A cold, dry hand reached for the Fairy liquid to wash up the multiplying mugs, knocked over a photo of herself and John dancing on their wedding day three years ago. She remembered a happy, tall but elegant figure in contrast to her drastic bony, Gollum-like body, with distorted back and shoulders from the overbearing weight of emotional baggage. John held her scooped in his arms as she looked up into his laughing face and he looked straight into the lens. A four day old newspaper laid folded and unread on the worktop became saturated from the sudden surge of water from the tap.

‘Oh, no. Don’t get wet. You mustn’t be ruined,’ she cried hysterically, as she followed the trail of muddy prints, which emanated from the dissolving coffee granules, formed by her frantic touch as she attempted to rescue it. The paint-like mess left images on the worktop that resembled Rorschach inkblots. Maggie stared down trying to analyse them as they moved in and out of focus and then she slapped both palms down, dispersing the liquid a further distance. A Jackson Pollock masterpiece embossed the plain white tiles. She grabbed herself, squeezing hard, as if to confirm in her mind that she was real; not senseless, not lifeless.

Her face was streaked in brown marks. Some were faint whist others dark where her fingers had pressed in deep. A few granules stuck fast like barnacles on a ship wreck.  Her shirt collar now acquired a tie-dye print effect adding to the dishevelled caveman look. In response, trestles of her dull, black hair fell over her face.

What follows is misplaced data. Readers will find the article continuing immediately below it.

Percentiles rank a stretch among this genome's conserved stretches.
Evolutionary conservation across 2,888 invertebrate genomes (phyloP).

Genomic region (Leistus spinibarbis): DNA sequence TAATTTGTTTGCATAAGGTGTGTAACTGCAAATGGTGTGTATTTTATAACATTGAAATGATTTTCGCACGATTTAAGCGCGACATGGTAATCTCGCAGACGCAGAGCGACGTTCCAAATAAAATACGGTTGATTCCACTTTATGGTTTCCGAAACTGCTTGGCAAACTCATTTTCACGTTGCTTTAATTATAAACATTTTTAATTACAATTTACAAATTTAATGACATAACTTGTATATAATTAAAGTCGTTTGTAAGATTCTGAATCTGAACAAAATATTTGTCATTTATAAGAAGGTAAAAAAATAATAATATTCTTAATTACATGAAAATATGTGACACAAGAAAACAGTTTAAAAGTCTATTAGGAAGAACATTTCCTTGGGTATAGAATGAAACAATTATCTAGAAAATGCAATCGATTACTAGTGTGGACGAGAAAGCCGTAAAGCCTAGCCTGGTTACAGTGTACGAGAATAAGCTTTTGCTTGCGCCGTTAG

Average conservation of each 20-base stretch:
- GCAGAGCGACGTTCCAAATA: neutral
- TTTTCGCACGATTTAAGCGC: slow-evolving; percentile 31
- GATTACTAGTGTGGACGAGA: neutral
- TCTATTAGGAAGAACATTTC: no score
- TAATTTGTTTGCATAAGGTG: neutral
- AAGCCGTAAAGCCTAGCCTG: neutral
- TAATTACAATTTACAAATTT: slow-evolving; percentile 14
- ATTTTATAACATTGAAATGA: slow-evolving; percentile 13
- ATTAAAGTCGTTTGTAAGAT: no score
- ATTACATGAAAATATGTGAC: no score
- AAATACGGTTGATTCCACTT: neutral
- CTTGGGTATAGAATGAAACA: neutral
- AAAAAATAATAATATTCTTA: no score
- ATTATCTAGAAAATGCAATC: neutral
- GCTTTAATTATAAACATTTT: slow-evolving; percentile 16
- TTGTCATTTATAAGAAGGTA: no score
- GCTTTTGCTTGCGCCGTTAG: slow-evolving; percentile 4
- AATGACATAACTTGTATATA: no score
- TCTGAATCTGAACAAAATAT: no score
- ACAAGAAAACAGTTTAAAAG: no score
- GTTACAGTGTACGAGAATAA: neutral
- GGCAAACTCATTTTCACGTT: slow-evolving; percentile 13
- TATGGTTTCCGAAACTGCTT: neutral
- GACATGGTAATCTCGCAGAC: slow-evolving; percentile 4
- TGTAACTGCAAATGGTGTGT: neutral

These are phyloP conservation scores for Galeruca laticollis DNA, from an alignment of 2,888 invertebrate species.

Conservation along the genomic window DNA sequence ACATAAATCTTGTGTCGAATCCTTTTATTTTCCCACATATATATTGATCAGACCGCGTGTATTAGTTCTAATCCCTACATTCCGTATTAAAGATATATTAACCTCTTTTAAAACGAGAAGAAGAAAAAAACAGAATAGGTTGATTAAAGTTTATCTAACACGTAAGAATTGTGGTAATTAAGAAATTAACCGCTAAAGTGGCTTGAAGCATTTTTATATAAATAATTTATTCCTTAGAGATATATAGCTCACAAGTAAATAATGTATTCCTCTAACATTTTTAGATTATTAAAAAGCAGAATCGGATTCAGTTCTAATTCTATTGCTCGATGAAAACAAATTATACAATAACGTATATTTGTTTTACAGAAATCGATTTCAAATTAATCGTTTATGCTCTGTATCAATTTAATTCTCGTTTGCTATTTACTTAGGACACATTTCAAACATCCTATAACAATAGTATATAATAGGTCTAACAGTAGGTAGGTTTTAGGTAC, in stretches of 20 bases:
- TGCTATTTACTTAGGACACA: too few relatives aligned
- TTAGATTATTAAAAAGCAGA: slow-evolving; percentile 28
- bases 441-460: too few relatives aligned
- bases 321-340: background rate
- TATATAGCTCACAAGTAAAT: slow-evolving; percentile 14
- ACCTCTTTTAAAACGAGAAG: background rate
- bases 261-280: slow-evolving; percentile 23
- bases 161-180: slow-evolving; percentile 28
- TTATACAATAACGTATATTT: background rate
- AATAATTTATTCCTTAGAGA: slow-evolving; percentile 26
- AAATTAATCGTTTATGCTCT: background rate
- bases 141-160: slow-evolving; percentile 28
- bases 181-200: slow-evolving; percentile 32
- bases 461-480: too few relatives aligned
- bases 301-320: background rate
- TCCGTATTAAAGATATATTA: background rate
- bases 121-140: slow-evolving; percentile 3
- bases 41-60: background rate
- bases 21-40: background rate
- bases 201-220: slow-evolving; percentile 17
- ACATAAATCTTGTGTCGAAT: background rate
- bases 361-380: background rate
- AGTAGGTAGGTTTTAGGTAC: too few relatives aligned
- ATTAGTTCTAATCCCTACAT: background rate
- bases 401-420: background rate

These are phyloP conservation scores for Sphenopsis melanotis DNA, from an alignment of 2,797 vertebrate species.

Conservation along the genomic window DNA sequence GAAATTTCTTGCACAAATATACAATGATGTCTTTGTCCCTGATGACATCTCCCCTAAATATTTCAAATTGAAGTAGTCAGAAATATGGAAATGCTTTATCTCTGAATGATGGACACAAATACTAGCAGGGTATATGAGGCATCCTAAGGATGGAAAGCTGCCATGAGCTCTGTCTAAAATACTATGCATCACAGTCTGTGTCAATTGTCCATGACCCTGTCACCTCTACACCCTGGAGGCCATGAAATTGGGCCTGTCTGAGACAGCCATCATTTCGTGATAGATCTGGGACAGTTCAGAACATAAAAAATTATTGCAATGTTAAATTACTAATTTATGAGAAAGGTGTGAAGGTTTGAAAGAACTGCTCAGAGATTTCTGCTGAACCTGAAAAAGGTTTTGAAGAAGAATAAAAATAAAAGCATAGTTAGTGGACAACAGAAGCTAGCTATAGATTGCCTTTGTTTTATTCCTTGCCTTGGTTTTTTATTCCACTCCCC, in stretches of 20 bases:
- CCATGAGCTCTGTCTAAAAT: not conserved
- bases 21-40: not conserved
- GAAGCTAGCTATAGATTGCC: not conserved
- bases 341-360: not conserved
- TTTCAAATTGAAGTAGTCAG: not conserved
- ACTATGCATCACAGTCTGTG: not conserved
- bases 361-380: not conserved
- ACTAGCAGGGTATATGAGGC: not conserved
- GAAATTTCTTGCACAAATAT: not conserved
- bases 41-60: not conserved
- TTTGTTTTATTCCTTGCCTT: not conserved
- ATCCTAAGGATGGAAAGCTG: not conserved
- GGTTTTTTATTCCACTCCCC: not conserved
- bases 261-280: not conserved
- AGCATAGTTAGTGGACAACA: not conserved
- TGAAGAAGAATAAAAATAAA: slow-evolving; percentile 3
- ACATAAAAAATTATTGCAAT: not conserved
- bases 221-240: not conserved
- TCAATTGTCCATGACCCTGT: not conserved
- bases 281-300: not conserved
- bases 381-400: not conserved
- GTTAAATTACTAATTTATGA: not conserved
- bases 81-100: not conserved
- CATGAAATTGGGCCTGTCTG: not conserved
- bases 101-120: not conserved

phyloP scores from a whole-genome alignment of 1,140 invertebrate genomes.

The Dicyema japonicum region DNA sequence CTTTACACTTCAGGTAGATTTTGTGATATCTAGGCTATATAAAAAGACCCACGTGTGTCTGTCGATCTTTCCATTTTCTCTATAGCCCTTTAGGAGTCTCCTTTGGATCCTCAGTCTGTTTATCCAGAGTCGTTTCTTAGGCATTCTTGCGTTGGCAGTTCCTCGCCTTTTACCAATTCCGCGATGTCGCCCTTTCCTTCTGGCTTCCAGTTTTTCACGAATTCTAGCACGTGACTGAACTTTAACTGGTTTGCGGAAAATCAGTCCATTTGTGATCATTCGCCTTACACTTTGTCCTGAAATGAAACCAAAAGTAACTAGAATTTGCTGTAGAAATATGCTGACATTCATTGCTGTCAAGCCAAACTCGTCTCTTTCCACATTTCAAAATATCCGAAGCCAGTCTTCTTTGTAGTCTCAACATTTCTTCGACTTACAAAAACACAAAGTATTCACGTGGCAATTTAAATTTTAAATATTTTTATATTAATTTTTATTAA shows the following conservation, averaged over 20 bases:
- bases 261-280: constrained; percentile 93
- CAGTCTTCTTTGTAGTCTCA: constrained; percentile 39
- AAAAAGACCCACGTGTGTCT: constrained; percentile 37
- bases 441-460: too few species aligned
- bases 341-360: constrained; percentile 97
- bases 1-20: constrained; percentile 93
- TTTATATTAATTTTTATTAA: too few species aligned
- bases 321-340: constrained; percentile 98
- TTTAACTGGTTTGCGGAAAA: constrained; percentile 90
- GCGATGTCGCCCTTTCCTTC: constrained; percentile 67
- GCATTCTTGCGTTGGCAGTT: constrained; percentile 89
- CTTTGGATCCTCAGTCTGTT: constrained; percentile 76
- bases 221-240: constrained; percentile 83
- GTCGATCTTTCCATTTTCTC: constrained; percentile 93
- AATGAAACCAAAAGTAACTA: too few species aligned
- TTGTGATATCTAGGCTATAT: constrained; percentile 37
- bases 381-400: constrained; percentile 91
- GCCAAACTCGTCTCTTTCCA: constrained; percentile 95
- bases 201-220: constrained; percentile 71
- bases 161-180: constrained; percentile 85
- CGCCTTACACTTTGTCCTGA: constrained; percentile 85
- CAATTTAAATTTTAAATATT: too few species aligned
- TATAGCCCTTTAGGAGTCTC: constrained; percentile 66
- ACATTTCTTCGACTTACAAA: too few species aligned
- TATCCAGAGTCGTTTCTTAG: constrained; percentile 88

Forgotten only for a moment, Maggie picked up the paper and shook it vigorously. It came loose from her anxious hand and fell under the pine table. She bent down to retrieve it, swaying and faint from the lack of food. Her searching hand landed on a shoe; a well-kept, brown leather lace-up. Not hers, but one belonging to John. The sorrow welled up, gnawing inside her chest. She felt she would die right at that moment. The newspaper came to rest open by the shoe at the headline page.

Local man, thirty-five, died from a fatal injury on Wednesday after visiting B&Q. Mrs Broadbent, store manager, discovered Mr. Stables decapitated following a freak accident.

Maggie wept.

Sunday, 5 December 2010


Time. Where does it come from and where does it go? This thing that doesn’t occupy space, but flows in a loop of succession from past, present and future. All I know is that I never have enough of it. I could list all the clich├ęs but wouldn’t that be a waste of time?

The older I get the more I notice that one month rolls into the next, and Christmas comes round quicker each year. I’m not the only one who thinks this. It’s an adult concept; remembering our childhood everlasting summer holidays; and they were long hot summers, too. Now I’m thirty-five, the seasons are plucked randomly by the weather gods like a sweet from the pick-and-mix. Before you know it, it’s July and everyone’s counting down to Christmas.

What if time is speeding up and there aren’t enough hours in the day? Someone’s sneaking a few seconds here and there and when we say, where’s the time gone? It’s actually been stolen. Where is it then?

I became preoccupied with time one Friday when I’d popped out of the office for a cigarette break. The smoking ban was in place, so I had to join the sinful hordes, descending the stairs, gathering like lemmings. It was a silent agreement that we took the stairs and left the lift for the rest of the building population to use. It was also a protest against those who shunned our unhealthy addiction, but also they could recognise our fitness drive in our aerobic stair activity.